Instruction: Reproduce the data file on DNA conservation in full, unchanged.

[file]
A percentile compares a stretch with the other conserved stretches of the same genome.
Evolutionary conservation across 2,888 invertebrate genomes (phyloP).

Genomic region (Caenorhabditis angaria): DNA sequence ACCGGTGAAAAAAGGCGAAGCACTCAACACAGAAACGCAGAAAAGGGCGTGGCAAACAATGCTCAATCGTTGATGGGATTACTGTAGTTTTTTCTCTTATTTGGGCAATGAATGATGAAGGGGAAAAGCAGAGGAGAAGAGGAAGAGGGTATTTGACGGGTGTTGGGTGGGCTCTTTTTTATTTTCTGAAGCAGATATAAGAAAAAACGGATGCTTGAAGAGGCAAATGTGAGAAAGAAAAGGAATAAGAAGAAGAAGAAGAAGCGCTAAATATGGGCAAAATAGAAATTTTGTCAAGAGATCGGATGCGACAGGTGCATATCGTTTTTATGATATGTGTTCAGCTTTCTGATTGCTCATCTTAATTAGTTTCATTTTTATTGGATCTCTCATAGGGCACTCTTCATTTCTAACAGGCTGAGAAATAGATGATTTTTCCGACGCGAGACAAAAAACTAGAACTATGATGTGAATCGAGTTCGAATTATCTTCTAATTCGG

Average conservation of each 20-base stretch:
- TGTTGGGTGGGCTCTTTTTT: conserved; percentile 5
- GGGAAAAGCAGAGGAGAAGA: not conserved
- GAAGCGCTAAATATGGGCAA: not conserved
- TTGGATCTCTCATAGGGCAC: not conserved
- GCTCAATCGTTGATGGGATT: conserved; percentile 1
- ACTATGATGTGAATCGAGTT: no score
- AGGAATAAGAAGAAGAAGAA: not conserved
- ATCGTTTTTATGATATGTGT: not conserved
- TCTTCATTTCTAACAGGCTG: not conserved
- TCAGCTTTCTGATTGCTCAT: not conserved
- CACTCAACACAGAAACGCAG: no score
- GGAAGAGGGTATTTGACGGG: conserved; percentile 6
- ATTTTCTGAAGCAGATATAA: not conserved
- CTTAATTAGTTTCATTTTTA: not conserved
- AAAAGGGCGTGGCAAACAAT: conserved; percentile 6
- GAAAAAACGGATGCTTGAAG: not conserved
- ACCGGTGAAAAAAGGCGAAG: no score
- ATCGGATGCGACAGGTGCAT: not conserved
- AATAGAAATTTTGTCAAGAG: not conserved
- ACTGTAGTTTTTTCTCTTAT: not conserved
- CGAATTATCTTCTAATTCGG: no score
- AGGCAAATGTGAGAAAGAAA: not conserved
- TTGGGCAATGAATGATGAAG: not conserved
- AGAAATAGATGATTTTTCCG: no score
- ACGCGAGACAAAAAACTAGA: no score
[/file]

A percentile compares a stretch with the other conserved stretches of the same genome.
Evolutionary conservation across 2,888 invertebrate genomes (phyloP).

Genomic region (Caenorhabditis angaria): DNA sequence ACCGGTGAAAAAAGGCGAAGCACTCAACACAGAAACGCAGAAAAGGGCGTGGCAAACAATGCTCAATCGTTGATGGGATTACTGTAGTTTTTTCTCTTATTTGGGCAATGAATGATGAAGGGGAAAAGCAGAGGAGAAGAGGAAGAGGGTATTTGACGGGTGTTGGGTGGGCTCTTTTTTATTTTCTGAAGCAGATATAAGAAAAAACGGATGCTTGAAGAGGCAAATGTGAGAAAGAAAAGGAATAAGAAGAAGAAGAAGAAGCGCTAAATATGGGCAAAATAGAAATTTTGTCAAGAGATCGGATGCGACAGGTGCATATCGTTTTTATGATATGTGTTCAGCTTTCTGATTGCTCATCTTAATTAGTTTCATTTTTATTGGATCTCTCATAGGGCACTCTTCATTTCTAACAGGCTGAGAAATAGATGATTTTTCCGACGCGAGACAAAAAACTAGAACTATGATGTGAATCGAGTTCGAATTATCTTCTAATTCGG

Average conservation of each 20-base stretch:
- TGTTGGGTGGGCTCTTTTTT: conserved; percentile 5
- GGGAAAAGCAGAGGAGAAGA: not conserved
- GAAGCGCTAAATATGGGCAA: not conserved
- TTGGATCTCTCATAGGGCAC: not conserved
- GCTCAATCGTTGATGGGATT: conserved; percentile 1
- ACTATGATGTGAATCGAGTT: no score
- AGGAATAAGAAGAAGAAGAA: not conserved
- ATCGTTTTTATGATATGTGT: not conserved
- TCTTCATTTCTAACAGGCTG: not conserved
- TCAGCTTTCTGATTGCTCAT: not conserved
- CACTCAACACAGAAACGCAG: no score
- GGAAGAGGGTATTTGACGGG: conserved; percentile 6
- ATTTTCTGAAGCAGATATAA: not conserved
- CTTAATTAGTTTCATTTTTA: not conserved
- AAAAGGGCGTGGCAAACAAT: conserved; percentile 6
- GAAAAAACGGATGCTTGAAG: not conserved
- ACCGGTGAAAAAAGGCGAAG: no score
- ATCGGATGCGACAGGTGCAT: not conserved
- AATAGAAATTTTGTCAAGAG: not conserved
- ACTGTAGTTTTTTCTCTTAT: not conserved
- CGAATTATCTTCTAATTCGG: no score
- AGGCAAATGTGAGAAAGAAA: not conserved
- TTGGGCAATGAATGATGAAG: not conserved
- AGAAATAGATGATTTTTCCG: no score
- ACGCGAGACAAAAAACTAGA: no score